Art must make us taste nature eternal

What nature offers to our observation (often fleetingly) is the fruit of the same, intimate and more enduring reality. “Beneath the succession of moments, which composes the superficial existence of beings and things, cladding them with changeable appearances that soon vanish, one can look for a truer, more essential character, to which the artist will cling in order to give a more lasting interpretation of reality.” (Henri Matisse)

“Everything we see fades away. Nature is always the same but nothing remains of it, of what it appears. Our art must give the thrill of its duration, it must make us taste it eternal” said Paul Cézanne.

This is where the process of abstraction began in the art of European painting. This process found its first, fundamental conclusion in the work of Piet Mondrian, who wrote: “Art must look not at the appearance of nature but at what nature really is” – and then added: “What is the particular value of abstract art that distinguishes it from the art of the past and from naturalistic art? That it is a direct, stronger and purer expression of life. What do we mean by life? Not already the repetition of changing events but life itself, that is, the vital energy present in all of us.”

Symmetrical and asymmetrical

La Disputa del Sacramento, Raffaello Sanzio, 1508
La Disputa del Sacramento
La Scuola di Atene, 1508-10, Raffaello Sanzio
La Scuola di Atene
Broadway Boogie Woogie, 1942-43, Piet Mondrian
Broadway Boogie Woogie
Broadway Boogie Woogie, 1942-43, Piet Mondrian
Broadway Boogie Woogie, 1942-43, Oil on Canvas, cm. 127 x 127
Broadway Boogie Woogie, 1942-43, Piet Mondrian
Broadway Boogie Woogie, Diagram A

Order and disorder

The symmetries generated in Broadway Boogie Woogie are momentary tendencies towards a certain order that never come to govern the entire composition as in Raffaello’s La Disputa and La Scuola. In modern painting the idea of symmetry is only a special case of an asymmetrical universe.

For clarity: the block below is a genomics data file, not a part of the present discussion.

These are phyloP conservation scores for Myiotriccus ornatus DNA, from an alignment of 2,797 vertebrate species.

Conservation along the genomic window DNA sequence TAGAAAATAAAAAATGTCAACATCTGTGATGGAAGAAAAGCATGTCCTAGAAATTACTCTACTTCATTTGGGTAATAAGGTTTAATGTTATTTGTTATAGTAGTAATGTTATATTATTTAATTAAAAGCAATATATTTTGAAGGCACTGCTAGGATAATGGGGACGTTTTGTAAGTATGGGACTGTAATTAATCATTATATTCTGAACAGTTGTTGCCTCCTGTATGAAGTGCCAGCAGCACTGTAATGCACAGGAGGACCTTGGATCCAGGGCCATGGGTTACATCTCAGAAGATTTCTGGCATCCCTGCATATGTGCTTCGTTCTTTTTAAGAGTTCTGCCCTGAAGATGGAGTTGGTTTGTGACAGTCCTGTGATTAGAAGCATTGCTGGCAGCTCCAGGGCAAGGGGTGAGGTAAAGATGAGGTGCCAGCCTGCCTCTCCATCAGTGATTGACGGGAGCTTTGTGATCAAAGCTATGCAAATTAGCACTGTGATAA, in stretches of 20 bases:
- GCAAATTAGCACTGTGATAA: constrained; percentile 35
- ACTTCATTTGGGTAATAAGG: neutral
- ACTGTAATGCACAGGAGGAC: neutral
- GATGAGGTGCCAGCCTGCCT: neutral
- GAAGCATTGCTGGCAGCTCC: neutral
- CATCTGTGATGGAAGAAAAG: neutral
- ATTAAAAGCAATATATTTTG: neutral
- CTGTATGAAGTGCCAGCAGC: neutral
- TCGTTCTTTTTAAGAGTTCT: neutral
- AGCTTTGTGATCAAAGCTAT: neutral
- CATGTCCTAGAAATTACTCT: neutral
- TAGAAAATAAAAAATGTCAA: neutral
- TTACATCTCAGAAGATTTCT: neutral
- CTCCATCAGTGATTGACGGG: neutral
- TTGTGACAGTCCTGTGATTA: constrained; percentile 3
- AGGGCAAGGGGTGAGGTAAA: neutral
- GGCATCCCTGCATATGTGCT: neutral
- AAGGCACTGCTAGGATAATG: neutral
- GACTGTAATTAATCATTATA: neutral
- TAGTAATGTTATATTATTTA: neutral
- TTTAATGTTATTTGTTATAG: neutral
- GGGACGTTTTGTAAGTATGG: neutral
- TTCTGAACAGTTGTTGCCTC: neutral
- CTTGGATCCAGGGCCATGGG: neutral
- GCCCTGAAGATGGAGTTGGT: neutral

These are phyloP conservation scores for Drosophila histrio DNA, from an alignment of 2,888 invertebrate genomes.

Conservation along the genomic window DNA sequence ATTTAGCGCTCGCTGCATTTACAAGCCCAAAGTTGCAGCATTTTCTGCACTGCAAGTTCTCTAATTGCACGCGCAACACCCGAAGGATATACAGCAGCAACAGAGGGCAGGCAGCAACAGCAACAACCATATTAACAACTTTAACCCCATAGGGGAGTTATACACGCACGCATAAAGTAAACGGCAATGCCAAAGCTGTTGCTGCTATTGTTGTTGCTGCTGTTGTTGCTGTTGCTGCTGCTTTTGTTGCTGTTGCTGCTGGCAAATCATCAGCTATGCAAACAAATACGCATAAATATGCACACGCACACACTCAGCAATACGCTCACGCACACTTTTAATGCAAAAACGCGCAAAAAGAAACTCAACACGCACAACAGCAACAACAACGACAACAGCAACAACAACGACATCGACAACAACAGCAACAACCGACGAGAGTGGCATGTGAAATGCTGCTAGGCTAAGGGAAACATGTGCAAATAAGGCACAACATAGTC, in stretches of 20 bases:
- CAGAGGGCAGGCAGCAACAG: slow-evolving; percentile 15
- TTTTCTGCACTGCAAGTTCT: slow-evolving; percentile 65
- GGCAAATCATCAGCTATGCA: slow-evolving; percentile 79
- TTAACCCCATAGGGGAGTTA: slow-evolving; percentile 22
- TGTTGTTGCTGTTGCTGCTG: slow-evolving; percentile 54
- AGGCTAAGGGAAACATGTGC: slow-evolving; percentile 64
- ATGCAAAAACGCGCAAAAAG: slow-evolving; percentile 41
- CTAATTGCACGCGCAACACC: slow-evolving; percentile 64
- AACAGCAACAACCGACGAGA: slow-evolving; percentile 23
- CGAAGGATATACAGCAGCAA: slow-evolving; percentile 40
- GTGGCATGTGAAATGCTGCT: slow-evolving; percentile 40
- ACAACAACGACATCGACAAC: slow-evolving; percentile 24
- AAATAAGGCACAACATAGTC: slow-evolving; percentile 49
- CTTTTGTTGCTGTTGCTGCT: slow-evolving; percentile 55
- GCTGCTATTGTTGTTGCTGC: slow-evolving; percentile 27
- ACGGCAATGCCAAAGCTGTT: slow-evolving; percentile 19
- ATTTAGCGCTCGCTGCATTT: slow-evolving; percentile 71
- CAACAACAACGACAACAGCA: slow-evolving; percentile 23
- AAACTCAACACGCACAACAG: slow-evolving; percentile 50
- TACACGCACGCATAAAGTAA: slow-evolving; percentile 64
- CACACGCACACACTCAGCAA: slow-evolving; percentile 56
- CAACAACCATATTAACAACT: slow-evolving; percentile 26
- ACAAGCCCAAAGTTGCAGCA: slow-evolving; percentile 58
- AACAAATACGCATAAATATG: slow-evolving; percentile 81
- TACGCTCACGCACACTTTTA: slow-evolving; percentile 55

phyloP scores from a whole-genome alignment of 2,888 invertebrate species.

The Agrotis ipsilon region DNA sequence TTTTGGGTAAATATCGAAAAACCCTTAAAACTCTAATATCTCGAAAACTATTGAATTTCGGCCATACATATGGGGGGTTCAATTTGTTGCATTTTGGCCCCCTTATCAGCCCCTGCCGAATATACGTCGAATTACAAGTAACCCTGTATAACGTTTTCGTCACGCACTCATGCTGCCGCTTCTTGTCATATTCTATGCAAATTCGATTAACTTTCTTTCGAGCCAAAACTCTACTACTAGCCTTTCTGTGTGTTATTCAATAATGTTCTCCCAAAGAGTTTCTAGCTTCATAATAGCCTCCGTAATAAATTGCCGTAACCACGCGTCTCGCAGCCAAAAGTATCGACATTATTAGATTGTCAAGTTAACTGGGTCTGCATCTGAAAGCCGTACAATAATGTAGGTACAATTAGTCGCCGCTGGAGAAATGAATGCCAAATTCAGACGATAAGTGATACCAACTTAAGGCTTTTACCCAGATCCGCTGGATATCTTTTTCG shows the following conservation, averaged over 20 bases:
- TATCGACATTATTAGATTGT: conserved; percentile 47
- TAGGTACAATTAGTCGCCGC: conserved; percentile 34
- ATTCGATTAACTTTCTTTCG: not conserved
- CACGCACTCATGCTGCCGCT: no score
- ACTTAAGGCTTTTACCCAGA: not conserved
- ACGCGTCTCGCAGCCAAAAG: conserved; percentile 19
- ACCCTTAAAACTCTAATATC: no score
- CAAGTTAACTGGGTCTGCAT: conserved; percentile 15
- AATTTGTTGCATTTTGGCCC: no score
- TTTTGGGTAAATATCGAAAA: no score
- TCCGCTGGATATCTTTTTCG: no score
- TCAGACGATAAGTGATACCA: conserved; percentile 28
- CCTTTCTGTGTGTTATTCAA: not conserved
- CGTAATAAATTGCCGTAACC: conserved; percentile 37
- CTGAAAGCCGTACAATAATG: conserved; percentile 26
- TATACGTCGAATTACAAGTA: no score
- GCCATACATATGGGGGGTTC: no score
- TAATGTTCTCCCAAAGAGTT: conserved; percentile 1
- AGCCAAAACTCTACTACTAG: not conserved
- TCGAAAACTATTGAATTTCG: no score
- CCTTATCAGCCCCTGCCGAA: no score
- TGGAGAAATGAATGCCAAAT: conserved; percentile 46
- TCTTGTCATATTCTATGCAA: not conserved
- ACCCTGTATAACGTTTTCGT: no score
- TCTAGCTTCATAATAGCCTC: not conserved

The symmetrical sequences of Broadway Boogie Woogie signal the genesis of an ordered and measurable space; a finite dimension in an infinite context (the lines that never stop continuing..) and this evokes in plastic terms the genesis of the human dimension (the finite and the search for order) in the immeasurable and unordered context of nature.

The unpredictable evolution of existence

The idea of symmetry evokes a center around which things remain identical. Symmetry transforms the variation and diversity inherent in every vital process into an absolute identity and this helps the human being to maintain a certain control over the unpredictable evolution of existence. The idea of symmetry has long been applied in the arts and architecture, especially when man’s position in the natural context was more precarious than it is today.
Both Raffaello and Mondrian were well aware that nature and human existence are a combination of infinite and finite, disorder and order, asymmetrical and symmetrical. However, in the sixteenth century the infinite was subjected to the finite, disorder to order, nature to man and this, as we said, just to increase through culture a weaker position of the human being in the natural context. In the meantime, the situation has changed to the point that today it is man who has to take care of nature.

The spiritual as a mode of being of nature